On April 21, 2022, the U.S. Court of Appeals for the Fourth Circuit affirmed the dismissal of an investor’s securities suit against Marriott International, Inc. and nine of its officers and directors, holding that none of the challenged statements concerning the company’s cybersecurity efforts were false or misleading.
The case stems from Marriott’s 2016 merger with Starwood Hotels and Resorts Worldwide, through which Marriott subsumed Starwood’s databases, which contained sensitive personal information of its customers, into its own systems. Two years later, Marriott learned that malware had impacted hundreds of millions of Starwood’s guest records. A Marriott investor thereafter filed a putative class action, asserting claims under Sections 10(b) and 20(a) of the Securities Exchange Act of 1934 and Rule 10b-5 promulgated thereunder, alleging that Marriott failed to disclose “severe vulnerabilities” in Starwood’s systems, which rendered 73 public statements false or misleading. The U.S. District Court for the District of Maryland granted Marriott’s motion to dismiss with prejudice, concluding that the complaint “failed to adequately allege a false or misleading statement or omission,” and otherwise failed to plead scienter and loss causation. The investor appealed as to three categories of challenged statements: “statements about the importance of protecting customer data; privacy statements on Marriott’s website; and cybersecurity-related risk disclosures.”
The Fourth Circuit affirmed, holding that none of the challenged statements were false or misleading. The first set of challenged statements — those concerning the importance of protecting customer data — included statements in SEC submissions noting that “protection of customer ... data [was] critical” to Marriott, which the investor argued were misleading because, by failing to disclose the vulnerabilities of Starwood’s databases, the statements created the impression that Marriot was taking robust steps to protect the Starwood data. The court disagreed, holding that the statements did not create such a misleading impression because none of the statements represented the quality of Marriott’s cybersecurity systems.
As to the second set of statements — involving statements on Marriott websites claiming, among other things, that it sought to “use reasonable ... measures to protect” personal data, while noting that “no data transmission or storage system can be guaranteed to be 100% secure” — the court similarly held that the statements were not false or misleading. In so ruling, the court pointed to concessions in the complaint itself that Marriott did, in fact, make efforts to strengthen its security efforts, reasoning that those concessions undercut any assertion that such statements were false or misleading. The court also found that the statements included “sweeping caveats” — e.g., that the company may be unable to satisfy cybersecurity regulatory requirements — such that no reasonable investor could have been misled by them.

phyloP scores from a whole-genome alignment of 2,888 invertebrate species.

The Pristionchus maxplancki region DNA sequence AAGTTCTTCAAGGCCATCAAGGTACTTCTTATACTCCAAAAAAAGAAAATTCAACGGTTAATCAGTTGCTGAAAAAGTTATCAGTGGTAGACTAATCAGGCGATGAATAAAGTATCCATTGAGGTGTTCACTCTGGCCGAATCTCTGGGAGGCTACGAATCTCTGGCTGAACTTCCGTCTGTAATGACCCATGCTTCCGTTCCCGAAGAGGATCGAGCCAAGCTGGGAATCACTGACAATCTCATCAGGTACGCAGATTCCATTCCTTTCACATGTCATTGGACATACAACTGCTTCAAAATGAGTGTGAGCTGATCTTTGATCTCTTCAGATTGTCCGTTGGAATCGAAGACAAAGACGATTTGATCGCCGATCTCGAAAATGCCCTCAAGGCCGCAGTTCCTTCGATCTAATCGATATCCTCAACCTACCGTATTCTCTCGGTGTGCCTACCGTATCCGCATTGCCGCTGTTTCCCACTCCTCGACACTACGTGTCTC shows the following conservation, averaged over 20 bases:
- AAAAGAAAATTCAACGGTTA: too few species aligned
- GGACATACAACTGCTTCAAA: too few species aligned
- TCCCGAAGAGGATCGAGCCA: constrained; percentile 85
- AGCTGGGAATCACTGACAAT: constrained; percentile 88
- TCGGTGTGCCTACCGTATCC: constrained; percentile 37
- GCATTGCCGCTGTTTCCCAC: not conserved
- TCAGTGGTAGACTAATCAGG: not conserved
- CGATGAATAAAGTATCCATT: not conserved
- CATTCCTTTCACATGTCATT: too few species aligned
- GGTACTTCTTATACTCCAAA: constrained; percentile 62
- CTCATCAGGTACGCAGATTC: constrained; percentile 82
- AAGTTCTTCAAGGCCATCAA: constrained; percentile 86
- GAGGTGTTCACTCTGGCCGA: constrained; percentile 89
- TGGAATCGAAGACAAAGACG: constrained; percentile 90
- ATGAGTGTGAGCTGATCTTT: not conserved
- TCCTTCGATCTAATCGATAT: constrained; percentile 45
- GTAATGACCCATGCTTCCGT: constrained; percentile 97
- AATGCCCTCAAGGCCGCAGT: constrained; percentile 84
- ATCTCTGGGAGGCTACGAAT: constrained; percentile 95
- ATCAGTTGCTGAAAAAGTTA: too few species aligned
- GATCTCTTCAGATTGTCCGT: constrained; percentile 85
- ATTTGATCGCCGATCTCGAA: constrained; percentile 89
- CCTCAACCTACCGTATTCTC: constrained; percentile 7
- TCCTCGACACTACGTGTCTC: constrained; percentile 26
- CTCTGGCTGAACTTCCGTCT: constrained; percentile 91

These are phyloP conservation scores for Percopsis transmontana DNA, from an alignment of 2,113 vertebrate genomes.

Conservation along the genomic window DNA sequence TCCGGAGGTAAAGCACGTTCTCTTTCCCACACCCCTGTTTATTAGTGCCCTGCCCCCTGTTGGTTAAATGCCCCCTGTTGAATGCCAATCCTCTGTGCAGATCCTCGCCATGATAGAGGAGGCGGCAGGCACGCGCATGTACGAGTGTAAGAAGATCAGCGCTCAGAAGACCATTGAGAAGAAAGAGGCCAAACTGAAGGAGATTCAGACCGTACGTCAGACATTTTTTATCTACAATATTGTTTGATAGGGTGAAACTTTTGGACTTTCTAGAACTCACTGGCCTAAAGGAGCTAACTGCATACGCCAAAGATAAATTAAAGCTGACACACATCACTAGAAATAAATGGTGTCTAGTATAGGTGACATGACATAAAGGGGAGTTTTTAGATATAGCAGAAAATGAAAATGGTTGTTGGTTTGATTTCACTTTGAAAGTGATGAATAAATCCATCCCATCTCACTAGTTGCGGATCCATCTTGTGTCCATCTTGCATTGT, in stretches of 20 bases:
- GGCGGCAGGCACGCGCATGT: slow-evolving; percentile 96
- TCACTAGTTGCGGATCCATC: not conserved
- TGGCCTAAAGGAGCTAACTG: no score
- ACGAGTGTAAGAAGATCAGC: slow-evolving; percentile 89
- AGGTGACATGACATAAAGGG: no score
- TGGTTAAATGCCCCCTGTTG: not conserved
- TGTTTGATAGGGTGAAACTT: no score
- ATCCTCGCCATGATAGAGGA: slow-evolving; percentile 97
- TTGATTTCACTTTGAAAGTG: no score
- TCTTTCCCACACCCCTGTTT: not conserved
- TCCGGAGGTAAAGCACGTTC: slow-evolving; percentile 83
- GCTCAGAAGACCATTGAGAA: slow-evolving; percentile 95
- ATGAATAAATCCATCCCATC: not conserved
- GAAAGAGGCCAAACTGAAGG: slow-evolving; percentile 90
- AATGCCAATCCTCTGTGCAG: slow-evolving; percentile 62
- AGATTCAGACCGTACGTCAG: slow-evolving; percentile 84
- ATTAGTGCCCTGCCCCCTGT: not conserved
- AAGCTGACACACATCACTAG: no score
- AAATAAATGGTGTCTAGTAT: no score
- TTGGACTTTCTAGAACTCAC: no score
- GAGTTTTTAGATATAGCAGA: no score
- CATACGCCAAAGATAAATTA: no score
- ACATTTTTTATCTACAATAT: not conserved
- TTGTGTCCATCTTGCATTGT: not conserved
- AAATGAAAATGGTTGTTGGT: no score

With respect to the third set of challenged disclosures concerning Marriott’s cybersecurity risk, which warned that “[e]fforts to hack or circumvent security measures” could occur, the court rejected the investor’s argument that these “general” statements were false or misleading in light of Marriott’s actual knowledge of a data breach. The court reasoned that, where Marriott had updated its disclosures to note specifically that it had experienced cyber-attacks, this ensured that the previously made forward-looking “warnings” were not rendered false or misleading.
The Fourth Circuit concluded that, while Marriott “certainly could have [disclosed] more,” it was not required to do so, and certainly was not required to make detailed disclosures that could compromise its cybersecurity efforts. For these reasons, the court affirmed the district court, and concluded that Marriott had provided “sufficient information” to ensure its statements were neither false nor misleading.
Goodwin Secures Dismissal for bluebird bio in MA Securities Class Action
On April 21, 2022, the U.S. District Court for the District of Massachusetts dismissed with prejudice a class action lawsuit brought against biotechnology company bluebird bio, Inc. and its chief executive officer and chief financial officer. The court adopted each argument set forth by bluebird in its motion to dismiss, finding that the second amended complaint inadequately pleaded scienter, loss causation, and material misstatements or omissions in connection with obtaining U.S. Food and Drug Administration approval to market LentiGlobin, a gene therapy program for the treatment of sickle cell disease.
The putative class action was initiated on February 12, 2021, when an investor filed suit against bluebird claiming violations of Sections 10(b) and 20(a) of the Securities Exchange Act of 1934 and Rule 10b-5 promulgated thereunder. bluebird develops gene therapies for severe genetic diseases using lentiviral vectors to introduce a functional copy of a gene to a patient’s own stem cells ex vivo (“outside the patient”) and then the modified stem cells with functional genes are reinserted into the patient. According to the complaint, bluebird announced plans to seek FDA approval for LentiGlobin, a drug designed to be a one-time gene therapy treatment to treat sickle cell disease, in the second half of 2021. If approved, LentiGlobin could be a “blockbuster therapy” for bluebird, with analysts projecting peak global sales at $2.1 billion, nearly as much as all of bluebird’s other four products in development combined, the court noted.